Make elected officials work and make the lottery work for art
1. The only time we see a lot of elected officials in our communities is when it's time to vote. We need more community interaction. The answer? Force city and state officials to do mandatory community service hours in the areas they represent. It would familiarize people with those who're speaking for them and expose the officials to ideas they might never hear otherwise.
2. Devote an allotted portion of lottery money to vouchers to artists who perform community service. Maybe make a stipulation that the volunteer work has to relate to education. It would enrich the quality of life for our creative class, which is key for growing population and tourism. And we can always use more community interaction. The more interaction we have in our communities, the less crime we'll have.
Adrian “607” Tillman is a rapper, community servant and world traveler. His latest album, as part of the group Ear Fear, is “Album of the Year.”
Rethink private schools
By Dr. Walter M. Kimbrough
We should develop a new private school system, funded by philanthropists and Little Rock businesses, mandatory only for students who are performing below grade level. The new system would recruit and hire the top administrators and teachers from around the nation, with starting teacher salaries in excess of $75,000, and bonuses based on student performance. As a part of this system, there would also be a free boarding school option for students from the most impoverished areas to give their parents an opportunity to stabilize their personal lives while the child can safely focus on education.
This new private district would provide resources (human and financial) comparable to our ever-expanding private schools in the area, except the students will be mostly poor, and mostly people of color. New facilities and campuses would be constructed throughout the area.
The three largest school districts would be consolidated into two districts — Little Rock and North Little Rock. For Little Rock (and potentially North Little Rock) the district would be led by a superintendent that is hired by and reports to the mayor. There would be no school board. After hearing Joel Klein and recently Michelle Rhee talk about how this facilitates real change, I am convinced boards and their bureaucracy can't do it. But this will require bold leadership by the superintendent and mayor; there will be no room for timidity.
Essentially, the students with the toughest challenges would migrate to the private school system with the strongest teachers and resources, while the public schools would be able to focus on already proficient students and focus on pushing them to become exceptionally performing students.
Dr. Walter M. Kimbrough is the president of Philander Smith College.
Grow food for the kids
By Ragan Sutterfield
Study after study has shown how basic cognitive and social function improves with better nutrition, but we still serve our children food that is highly processed and of low nutrient value. We need to provide our children with better nutrition and that would ideally come from locally produced, high nutrient value vegetables.
We also have a city that is filled with empty, abandoned and unused lots and large numbers of unemployed, at-risk youth, who need job skills. We also have young farmers who are well-trained through programs like those at Heifer Ranch. Why don't we offer to pay one of these farmers a salary to produce food for two or three schools and provide job skills to high school students through summer internships on the farm? Why don't we train at-risk youth how to work in a professional kitchen by having them cook and prepare fresh food for schools? Why don't we offer free water, compost, and mulch to a young farmer who wants to reclaim a weed lot for a garden and guarantee her a market through the schools?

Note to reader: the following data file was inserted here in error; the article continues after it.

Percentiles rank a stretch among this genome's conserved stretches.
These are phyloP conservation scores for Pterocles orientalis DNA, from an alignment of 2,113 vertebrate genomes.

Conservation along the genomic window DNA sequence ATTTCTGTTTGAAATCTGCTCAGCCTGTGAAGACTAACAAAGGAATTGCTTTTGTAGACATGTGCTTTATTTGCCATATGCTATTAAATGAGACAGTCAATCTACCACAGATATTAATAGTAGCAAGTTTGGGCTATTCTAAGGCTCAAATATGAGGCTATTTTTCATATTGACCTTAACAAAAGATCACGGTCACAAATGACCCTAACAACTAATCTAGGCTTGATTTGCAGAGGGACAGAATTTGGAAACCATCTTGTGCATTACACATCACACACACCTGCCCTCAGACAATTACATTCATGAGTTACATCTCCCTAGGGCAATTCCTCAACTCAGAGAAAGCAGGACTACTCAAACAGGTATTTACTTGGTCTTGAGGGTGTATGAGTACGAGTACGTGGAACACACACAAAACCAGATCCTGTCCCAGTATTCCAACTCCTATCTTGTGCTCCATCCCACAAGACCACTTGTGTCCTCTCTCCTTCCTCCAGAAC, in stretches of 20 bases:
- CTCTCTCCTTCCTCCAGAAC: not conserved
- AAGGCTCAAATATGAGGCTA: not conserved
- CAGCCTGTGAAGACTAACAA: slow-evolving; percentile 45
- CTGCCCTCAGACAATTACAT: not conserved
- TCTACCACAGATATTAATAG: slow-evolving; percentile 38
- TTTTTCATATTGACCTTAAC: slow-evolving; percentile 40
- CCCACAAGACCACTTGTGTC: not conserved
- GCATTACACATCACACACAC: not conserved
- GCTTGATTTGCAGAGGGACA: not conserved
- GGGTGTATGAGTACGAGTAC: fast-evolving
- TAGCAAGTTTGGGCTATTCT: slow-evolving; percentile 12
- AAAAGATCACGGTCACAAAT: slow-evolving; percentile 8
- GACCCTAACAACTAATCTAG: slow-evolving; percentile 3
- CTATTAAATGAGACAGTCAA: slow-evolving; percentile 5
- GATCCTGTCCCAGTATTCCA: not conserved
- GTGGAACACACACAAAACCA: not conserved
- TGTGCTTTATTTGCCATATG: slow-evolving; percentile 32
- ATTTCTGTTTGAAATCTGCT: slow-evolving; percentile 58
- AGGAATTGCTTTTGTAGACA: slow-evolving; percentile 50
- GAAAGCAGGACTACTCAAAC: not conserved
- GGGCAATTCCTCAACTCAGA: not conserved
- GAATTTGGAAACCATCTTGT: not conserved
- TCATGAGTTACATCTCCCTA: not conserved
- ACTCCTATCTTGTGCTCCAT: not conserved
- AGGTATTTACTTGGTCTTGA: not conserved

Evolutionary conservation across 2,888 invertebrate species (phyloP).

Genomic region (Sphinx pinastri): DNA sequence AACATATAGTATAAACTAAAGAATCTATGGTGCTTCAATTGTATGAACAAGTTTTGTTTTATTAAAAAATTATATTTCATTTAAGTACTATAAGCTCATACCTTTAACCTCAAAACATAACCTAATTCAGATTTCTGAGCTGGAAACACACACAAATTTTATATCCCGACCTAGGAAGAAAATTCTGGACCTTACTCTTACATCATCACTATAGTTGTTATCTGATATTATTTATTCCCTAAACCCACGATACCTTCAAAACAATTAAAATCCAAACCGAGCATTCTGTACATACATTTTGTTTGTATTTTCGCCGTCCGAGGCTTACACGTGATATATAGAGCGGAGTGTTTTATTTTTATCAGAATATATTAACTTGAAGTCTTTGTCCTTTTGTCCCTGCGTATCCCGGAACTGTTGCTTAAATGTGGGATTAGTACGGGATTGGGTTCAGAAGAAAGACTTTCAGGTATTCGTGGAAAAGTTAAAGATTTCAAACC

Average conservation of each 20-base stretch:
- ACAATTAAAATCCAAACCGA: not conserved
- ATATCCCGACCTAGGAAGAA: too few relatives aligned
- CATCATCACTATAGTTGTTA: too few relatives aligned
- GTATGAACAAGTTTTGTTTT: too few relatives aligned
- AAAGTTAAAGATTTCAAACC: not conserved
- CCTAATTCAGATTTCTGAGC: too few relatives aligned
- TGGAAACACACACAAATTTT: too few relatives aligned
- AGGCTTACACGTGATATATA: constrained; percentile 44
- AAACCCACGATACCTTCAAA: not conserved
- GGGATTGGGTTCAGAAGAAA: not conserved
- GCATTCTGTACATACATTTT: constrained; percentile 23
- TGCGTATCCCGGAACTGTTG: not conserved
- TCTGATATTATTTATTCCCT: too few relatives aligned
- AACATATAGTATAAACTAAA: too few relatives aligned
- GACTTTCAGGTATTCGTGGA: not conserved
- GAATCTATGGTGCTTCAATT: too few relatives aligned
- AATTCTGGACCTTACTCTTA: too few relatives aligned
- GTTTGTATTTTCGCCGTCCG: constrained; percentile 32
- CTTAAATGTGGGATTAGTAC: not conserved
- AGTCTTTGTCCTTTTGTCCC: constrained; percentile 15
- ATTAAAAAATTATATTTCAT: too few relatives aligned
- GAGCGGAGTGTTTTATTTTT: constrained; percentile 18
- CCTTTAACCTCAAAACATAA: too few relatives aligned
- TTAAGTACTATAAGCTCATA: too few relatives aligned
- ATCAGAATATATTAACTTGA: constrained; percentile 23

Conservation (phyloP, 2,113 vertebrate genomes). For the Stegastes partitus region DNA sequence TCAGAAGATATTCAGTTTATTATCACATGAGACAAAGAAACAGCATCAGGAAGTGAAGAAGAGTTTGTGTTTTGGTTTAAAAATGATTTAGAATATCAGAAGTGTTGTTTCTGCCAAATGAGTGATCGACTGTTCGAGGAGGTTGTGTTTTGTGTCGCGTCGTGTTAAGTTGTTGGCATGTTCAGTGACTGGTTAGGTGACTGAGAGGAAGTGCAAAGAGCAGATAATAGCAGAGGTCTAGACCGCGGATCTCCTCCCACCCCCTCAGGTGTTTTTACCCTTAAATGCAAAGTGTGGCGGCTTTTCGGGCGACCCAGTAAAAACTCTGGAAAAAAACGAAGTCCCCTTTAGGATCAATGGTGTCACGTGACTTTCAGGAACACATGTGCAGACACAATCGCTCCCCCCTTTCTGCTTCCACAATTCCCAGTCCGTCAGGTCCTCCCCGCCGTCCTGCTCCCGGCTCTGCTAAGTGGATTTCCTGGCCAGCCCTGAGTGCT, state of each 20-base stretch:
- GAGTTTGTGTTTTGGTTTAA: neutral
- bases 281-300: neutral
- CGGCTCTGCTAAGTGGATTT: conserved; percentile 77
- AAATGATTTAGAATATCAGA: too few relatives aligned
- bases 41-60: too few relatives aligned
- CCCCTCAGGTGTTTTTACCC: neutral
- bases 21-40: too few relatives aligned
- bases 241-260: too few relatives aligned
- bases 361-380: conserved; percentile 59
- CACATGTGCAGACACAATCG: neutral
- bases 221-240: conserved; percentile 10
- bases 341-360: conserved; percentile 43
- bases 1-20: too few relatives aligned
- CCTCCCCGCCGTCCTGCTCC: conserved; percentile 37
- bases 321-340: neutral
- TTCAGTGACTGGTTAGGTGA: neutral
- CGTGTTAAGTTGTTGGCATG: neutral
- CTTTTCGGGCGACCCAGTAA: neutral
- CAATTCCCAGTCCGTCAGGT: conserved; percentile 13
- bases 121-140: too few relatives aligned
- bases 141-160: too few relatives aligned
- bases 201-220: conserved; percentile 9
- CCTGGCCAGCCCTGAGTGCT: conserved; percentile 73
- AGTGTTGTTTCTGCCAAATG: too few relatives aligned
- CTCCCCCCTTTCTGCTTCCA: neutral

Ragan Sutterfield is the co-founder of Felder Farm, a school-based farm at Felder Alternative Learning Academy.
Tie development to preservation
By Christopher Burks
Sure, Little Rock has a land bank, special development districts, a renewed central focus, a board and a purpose ad nauseam. But official words and deeds blend together into a blurred mess when you can't see beyond the empty lots, shuttered houses and the vacuum of urban decay on the one hand, and the blandness of another strip mall erected on formerly pristine woodlands, another walled subdivision and another undersized two-lane road on the other.
Little Rock can grow smart by utilizing transferable development rights (TDRs). Like cap and trade in carbon and emissions markets, TDRs work as an exchange where the right to build at a greater density, or intensity, than current zoning allows for is granted only after a section of another area of land is preserved.
For example, what if much of the remaining property in downtown could be developed as prime commercial real estate without certain restrictions only if a dedicated amount of undeveloped land was granted to a park or nature preserve in West Little Rock?
Instead of forcing one group that wants to develop a high-density area to also own land in an undeveloped area, TDRs create a secondary market where those who own land in either location buy and sell the rights to development. It'll incentivize development for the common good.
Chris Burks is a law student at the University of Arkansas who has worked in public policy and remains active in Democratic Party politics.
Tear down I-630
By Cary Tyson
Like all long-lasting revitalizations, Central Arkansas's traditional commercial core is amidst a slow renewal. But the process is disconnected. We have separate groups working in the South Main neighborhood and downtown and in the River Market. Because we're divided. I-630 separates our city.
So tear it up and start over. Expensive? Sure. But necessary for long-term holistic revitalization? Absolutely. It's not without precedent either. All over the country — in Oklahoma City, Portland and San Francisco — cities are in the process of destroying poorly planned highways. (Really, name another interstate that ends in a traffic light.)